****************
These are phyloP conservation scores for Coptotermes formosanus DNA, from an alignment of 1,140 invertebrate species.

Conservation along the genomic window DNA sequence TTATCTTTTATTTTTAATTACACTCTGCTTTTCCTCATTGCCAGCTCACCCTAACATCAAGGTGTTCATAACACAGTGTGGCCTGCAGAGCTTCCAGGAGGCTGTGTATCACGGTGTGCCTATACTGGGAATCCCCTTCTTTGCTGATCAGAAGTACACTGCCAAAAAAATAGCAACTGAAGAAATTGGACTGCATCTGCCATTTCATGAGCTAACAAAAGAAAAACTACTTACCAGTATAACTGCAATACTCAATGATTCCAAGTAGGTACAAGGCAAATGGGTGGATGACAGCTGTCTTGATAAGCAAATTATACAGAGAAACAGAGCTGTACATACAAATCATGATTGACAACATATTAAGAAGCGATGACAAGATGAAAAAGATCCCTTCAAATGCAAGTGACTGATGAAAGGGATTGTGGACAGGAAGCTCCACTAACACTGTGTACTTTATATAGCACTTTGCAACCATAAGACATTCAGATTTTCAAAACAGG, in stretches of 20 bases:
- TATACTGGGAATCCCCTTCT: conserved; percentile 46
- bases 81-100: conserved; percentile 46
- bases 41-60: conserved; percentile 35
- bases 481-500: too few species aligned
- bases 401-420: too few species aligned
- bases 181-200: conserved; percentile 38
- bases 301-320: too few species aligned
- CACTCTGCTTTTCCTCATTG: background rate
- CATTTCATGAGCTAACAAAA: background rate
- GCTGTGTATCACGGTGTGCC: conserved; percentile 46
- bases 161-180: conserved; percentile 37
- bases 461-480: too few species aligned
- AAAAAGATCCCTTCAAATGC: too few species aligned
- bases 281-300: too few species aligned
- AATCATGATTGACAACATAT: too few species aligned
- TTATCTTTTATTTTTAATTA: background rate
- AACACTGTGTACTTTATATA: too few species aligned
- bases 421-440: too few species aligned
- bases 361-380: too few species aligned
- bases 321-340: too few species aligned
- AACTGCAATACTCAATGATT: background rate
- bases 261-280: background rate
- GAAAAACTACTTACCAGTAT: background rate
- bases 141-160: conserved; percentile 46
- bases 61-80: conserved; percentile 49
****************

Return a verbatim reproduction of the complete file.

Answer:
These are phyloP conservation scores for Coptotermes formosanus DNA, from an alignment of 1,140 invertebrate species.

Conservation along the genomic window DNA sequence TTATCTTTTATTTTTAATTACACTCTGCTTTTCCTCATTGCCAGCTCACCCTAACATCAAGGTGTTCATAACACAGTGTGGCCTGCAGAGCTTCCAGGAGGCTGTGTATCACGGTGTGCCTATACTGGGAATCCCCTTCTTTGCTGATCAGAAGTACACTGCCAAAAAAATAGCAACTGAAGAAATTGGACTGCATCTGCCATTTCATGAGCTAACAAAAGAAAAACTACTTACCAGTATAACTGCAATACTCAATGATTCCAAGTAGGTACAAGGCAAATGGGTGGATGACAGCTGTCTTGATAAGCAAATTATACAGAGAAACAGAGCTGTACATACAAATCATGATTGACAACATATTAAGAAGCGATGACAAGATGAAAAAGATCCCTTCAAATGCAAGTGACTGATGAAAGGGATTGTGGACAGGAAGCTCCACTAACACTGTGTACTTTATATAGCACTTTGCAACCATAAGACATTCAGATTTTCAAAACAGG, in stretches of 20 bases:
- TATACTGGGAATCCCCTTCT: conserved; percentile 46
- bases 81-100: conserved; percentile 46
- bases 41-60: conserved; percentile 35
- bases 481-500: too few species aligned
- bases 401-420: too few species aligned
- bases 181-200: conserved; percentile 38
- bases 301-320: too few species aligned
- CACTCTGCTTTTCCTCATTG: background rate
- CATTTCATGAGCTAACAAAA: background rate
- GCTGTGTATCACGGTGTGCC: conserved; percentile 46
- bases 161-180: conserved; percentile 37
- bases 461-480: too few species aligned
- AAAAAGATCCCTTCAAATGC: too few species aligned
- bases 281-300: too few species aligned
- AATCATGATTGACAACATAT: too few species aligned
- TTATCTTTTATTTTTAATTA: background rate
- AACACTGTGTACTTTATATA: too few species aligned
- bases 421-440: too few species aligned
- bases 361-380: too few species aligned
- bases 321-340: too few species aligned
- AACTGCAATACTCAATGATT: background rate
- bases 261-280: background rate
- GAAAAACTACTTACCAGTAT: background rate
- bases 141-160: conserved; percentile 46
- bases 61-80: conserved; percentile 49